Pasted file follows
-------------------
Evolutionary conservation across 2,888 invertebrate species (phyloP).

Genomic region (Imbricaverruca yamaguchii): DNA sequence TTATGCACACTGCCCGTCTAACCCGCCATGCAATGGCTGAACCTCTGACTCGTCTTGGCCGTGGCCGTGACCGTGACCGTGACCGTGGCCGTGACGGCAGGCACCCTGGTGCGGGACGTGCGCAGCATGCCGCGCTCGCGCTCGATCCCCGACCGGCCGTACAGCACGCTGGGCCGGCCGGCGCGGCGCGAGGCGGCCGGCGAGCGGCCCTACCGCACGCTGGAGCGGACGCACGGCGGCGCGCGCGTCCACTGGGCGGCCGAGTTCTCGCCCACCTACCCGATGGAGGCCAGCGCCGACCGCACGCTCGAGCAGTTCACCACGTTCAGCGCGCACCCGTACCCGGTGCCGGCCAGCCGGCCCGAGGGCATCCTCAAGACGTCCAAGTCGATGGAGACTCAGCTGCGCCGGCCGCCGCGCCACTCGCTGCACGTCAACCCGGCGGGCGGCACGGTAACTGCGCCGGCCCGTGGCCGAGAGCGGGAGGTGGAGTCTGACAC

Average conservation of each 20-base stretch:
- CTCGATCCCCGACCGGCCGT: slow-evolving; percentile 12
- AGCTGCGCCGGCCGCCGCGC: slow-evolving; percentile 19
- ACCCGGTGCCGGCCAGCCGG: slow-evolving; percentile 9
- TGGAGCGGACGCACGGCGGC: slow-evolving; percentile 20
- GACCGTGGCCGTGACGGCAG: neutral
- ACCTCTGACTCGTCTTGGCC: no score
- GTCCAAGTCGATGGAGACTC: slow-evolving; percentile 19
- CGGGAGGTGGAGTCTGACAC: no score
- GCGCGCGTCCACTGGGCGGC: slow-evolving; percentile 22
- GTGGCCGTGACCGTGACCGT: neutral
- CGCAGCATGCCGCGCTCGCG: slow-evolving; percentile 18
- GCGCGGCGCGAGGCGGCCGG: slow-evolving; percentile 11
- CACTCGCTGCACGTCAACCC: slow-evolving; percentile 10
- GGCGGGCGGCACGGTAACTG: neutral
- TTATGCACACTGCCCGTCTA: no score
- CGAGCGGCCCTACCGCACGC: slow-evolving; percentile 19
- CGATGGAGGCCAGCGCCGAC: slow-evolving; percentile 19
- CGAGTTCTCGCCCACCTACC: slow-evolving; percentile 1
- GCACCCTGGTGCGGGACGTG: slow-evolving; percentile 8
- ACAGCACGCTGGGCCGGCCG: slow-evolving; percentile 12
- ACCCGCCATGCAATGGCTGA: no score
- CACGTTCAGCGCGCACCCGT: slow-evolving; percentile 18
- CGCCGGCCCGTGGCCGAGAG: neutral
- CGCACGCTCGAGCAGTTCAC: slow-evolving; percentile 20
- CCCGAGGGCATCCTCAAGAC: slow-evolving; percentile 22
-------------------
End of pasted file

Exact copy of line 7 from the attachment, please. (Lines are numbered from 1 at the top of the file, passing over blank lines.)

- TGGAGCGGACGCACGGCGGC: slow-evolving; percentile 20